Certainly this guy has a touch when it comes to provide his services… But what do the actual figures of the research prove? Let me quote the only phrase in the whole article that references to something actually measurable:

    “Recent genetic research carried out in Lebanon and other locations around the Mediterranean basin has shown that one in 17 people in Cyprus may have a Phoenician direct male-line ancestor.”

    Oh my lord! What dose that “1 in 17 people” mean? By incorporating simple math, that means that approximately 5,8% of the sample have a Phoenician direct male-line ancestor… What a joke! So that filthy 5,8% according Mr Elias Hazou justifies him to use phrases like “snap the Greek link” and “the Greek element is not as strong as once thought”!

    Anyway, I can keep on criticizing both the author and some aspects of the research, but my time is far more important. I just want to point out to Mr Elias Hazou and his fans that when you assume and try to adjust the actual facts to an artificial truth, you make an ass out of you and your payroll…

    PS: the foul article can be found here http://www.cyprus-mail.com/news/main.php?id=42666&cat_id=9

  • Lucas Psillakis

    We could argue about all this till the cows come home and it would get us nowhere. I’m not supporting Elias or his article, just pointing out the research (I am still trying to find citations in other, more scientific journals).

    I don’t quite understand what you mean by a “filthy 5.8%”, Nick Bats. In any case the research shows that 1 in 17 have a Phoenician direct male-line ancestor, but who knows how many Cypriots have Phoenician blood coursing through their veins. This is neither a good thing nor a bad thing, nor is there anything filthy about it. It just is.

    To Marinos: true, we do have the same traditions and beliefs as Greeks. With all respect, I will ignore the fact that we have the same national anthem- that is something irrelevant, I believe, because all we did was swipe the Greek anthem.

    But also, don’t forget that we have many cultural similarities with Turkish Cypriots, we share many similar words and have a very similar cuisine.

    At the end of the day, we are definitely allowed to consider ourselves Greek and be proud of this. But I think we’re wasting our time if we keep focusing on this. Above all we are Cypriots and Cyprus will never be a part of Greece no matter how much some people might want it to. We should work on protecting and developing our national identity as Cypriots as well as preserving the cultural traditions we share with Greeks.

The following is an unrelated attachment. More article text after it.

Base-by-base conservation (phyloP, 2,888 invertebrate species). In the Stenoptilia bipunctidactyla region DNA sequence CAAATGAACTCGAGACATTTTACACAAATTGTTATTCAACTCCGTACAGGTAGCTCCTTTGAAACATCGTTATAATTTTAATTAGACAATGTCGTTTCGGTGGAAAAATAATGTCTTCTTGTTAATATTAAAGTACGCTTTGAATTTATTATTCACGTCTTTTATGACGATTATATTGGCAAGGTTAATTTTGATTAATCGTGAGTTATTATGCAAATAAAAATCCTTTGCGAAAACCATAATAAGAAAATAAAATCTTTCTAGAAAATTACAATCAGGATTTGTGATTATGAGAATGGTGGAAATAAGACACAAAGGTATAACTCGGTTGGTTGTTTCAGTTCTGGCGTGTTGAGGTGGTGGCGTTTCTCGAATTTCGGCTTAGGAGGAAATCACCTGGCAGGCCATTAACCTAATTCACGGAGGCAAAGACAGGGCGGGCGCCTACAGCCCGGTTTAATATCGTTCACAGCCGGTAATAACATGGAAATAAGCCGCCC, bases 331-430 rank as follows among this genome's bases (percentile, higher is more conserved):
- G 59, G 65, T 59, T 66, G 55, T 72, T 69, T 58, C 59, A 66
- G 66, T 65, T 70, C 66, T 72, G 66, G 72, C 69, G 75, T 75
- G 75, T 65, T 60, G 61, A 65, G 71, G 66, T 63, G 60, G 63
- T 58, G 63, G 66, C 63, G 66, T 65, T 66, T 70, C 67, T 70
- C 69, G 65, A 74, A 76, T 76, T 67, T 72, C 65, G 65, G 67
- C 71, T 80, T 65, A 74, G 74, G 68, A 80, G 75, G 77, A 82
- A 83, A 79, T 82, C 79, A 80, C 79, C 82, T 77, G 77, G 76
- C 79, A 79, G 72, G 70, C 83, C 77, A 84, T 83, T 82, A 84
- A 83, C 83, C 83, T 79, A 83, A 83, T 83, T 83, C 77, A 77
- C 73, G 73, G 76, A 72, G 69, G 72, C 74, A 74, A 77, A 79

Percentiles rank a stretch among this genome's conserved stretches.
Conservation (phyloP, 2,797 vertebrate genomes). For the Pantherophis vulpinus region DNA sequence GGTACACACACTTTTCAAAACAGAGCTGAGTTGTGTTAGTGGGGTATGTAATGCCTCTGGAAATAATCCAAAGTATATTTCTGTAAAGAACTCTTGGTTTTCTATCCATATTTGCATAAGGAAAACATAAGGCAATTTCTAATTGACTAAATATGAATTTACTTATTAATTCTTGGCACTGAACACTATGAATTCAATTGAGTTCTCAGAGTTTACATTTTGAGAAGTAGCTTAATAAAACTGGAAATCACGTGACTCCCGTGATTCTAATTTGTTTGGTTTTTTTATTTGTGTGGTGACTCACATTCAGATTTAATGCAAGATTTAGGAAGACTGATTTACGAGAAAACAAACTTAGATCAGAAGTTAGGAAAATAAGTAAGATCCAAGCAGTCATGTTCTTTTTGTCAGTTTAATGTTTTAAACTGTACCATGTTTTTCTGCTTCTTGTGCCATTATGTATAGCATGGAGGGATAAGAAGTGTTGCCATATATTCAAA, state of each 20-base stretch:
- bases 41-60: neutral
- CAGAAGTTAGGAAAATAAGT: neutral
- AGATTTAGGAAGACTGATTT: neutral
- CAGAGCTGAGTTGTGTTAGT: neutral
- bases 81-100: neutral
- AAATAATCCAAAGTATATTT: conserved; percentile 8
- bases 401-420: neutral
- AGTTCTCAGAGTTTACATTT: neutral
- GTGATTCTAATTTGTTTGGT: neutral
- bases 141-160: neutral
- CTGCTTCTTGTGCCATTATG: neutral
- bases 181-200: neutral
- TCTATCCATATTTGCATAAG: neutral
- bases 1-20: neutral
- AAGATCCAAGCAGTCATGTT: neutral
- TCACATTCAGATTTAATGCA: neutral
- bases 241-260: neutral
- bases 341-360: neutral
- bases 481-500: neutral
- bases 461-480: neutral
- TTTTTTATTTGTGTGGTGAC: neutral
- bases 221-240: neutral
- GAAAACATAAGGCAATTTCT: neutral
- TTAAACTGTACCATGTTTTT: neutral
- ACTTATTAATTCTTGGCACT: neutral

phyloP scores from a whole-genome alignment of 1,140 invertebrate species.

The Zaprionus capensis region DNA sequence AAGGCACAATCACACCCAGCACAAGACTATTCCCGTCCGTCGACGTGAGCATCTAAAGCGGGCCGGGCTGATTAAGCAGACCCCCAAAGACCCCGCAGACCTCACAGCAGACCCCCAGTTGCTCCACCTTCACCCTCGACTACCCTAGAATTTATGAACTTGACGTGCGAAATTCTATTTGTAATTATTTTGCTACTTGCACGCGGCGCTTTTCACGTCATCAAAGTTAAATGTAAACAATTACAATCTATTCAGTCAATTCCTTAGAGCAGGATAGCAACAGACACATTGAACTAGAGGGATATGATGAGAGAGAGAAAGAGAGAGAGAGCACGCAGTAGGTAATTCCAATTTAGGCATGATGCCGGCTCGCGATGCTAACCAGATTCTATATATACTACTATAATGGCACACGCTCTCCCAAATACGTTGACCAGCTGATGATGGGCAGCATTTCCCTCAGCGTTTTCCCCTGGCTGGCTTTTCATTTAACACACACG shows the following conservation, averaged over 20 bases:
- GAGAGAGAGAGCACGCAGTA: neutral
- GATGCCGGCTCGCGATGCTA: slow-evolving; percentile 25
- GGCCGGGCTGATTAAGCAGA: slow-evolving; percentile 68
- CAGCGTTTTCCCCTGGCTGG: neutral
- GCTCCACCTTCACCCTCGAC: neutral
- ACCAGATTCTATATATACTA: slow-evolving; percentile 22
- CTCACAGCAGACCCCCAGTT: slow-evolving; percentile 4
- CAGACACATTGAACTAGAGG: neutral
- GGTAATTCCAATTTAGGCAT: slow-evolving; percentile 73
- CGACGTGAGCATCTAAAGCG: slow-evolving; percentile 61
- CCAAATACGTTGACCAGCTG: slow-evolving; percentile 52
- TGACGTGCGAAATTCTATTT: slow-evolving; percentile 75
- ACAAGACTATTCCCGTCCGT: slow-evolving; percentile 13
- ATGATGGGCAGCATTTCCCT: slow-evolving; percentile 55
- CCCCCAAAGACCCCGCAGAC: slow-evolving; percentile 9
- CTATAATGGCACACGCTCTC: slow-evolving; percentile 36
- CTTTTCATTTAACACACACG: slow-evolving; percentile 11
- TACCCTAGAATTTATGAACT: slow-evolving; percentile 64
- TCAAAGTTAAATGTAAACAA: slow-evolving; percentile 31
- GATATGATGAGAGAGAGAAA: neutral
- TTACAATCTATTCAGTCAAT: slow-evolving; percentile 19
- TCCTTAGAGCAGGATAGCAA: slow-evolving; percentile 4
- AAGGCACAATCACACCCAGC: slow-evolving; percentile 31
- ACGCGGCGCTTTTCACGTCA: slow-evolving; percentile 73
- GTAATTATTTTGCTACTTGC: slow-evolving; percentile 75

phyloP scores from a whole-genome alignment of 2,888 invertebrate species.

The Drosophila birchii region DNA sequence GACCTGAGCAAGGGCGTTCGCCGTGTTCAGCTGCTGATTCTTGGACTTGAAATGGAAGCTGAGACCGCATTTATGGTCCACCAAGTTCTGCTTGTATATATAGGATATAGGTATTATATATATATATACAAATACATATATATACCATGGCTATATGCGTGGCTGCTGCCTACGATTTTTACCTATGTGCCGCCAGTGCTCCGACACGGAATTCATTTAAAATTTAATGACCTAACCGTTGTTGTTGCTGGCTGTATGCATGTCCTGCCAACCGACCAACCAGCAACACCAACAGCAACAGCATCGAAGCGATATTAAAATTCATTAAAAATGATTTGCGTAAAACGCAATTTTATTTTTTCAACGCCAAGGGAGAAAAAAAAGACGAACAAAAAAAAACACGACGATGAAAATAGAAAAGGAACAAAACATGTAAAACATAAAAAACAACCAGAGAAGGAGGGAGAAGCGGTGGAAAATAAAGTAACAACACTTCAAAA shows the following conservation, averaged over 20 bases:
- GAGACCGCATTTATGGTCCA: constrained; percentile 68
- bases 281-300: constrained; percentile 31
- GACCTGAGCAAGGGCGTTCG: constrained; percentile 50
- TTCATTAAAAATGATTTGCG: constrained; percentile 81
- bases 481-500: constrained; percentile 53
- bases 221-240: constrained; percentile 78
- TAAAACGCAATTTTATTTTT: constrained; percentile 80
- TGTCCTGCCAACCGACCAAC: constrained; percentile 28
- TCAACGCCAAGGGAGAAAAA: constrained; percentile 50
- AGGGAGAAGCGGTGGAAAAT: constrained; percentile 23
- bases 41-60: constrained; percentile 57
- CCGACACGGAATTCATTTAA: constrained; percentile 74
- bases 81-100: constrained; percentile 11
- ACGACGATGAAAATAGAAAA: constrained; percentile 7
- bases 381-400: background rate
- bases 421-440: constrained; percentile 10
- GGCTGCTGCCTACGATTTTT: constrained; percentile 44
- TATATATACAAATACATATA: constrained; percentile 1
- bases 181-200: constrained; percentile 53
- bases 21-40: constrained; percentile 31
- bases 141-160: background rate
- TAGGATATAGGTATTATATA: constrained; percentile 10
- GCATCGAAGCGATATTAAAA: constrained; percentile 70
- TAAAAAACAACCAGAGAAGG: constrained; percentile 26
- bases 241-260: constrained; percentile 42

Life might be a little easier once we get over our identity disorder…

  • I used the “filthy 5,8%” because its insane to entitle the article as “Genetic detective work could snap the Greek link” whilst the actual research has shown “that one in 17 people in Cyprus M-A-Y have a Phoenician direct male-line ancestor”. In other words every individual on the island M-A-Y have a 5,8% chance to have a Phoenician direct male-line ancestor. This is not surprising at all!

    More over regarding the phrase: “Past genetic studies, though on a limited scale, have suggested that Greek and Turkish Cypriots are genetically closer to each other than they are with their respective “mother countries”.” Of course this has to be a big truth, as a large number of the Turkish Cypriots turned into Muslims at some point of history which was a common practice in the Ottoman Empire with populations and individuals seeking a better life. And accounting the fact that we’ve been living together for so long, there is again no surprise for being “genetically closer”.

    By the way, no one argues on the cultural similarities that we have with the Turkish Cypriots, but do not forget that they have been -up until the Turkish invasion- an 18% minority, so it’s quite obvious considering also the facts of the previews paragraph what has happened. As for the use of Turkish words, it’s not proving much, as Turkish words have been assimilated to almost all the languages used within the Ottoman Empire.

    You can take it as an early form of globalization. I guess our far descendants, even though we’ve been adopting quite a lot of English words in our everyday life, won’t claim ethnological similarities neither with the British, nor with Americans, Canadians or Australians, right?

    As for the question if we will or won’t become part of Greece, this is not of my interest for the moment. There are other more important issues that I am concerned of; mainly those have to do with a systematic approach of some circles to question our roots and our history. So as far as I can unmask their malicious and cruel intentions, I will do so.

  • marinos_binqx

    To Lucas,

    Yeah i get what u saying, fair enough 🙂

  • xampos

    the point is not the genetic the DNA .its not the gins that makes us who we are.its what we believe!first what language do we speak & write(i don’t mean the dialect),our religion,our morals our customs.yes i am Cypriot but i am Greek-Cypriot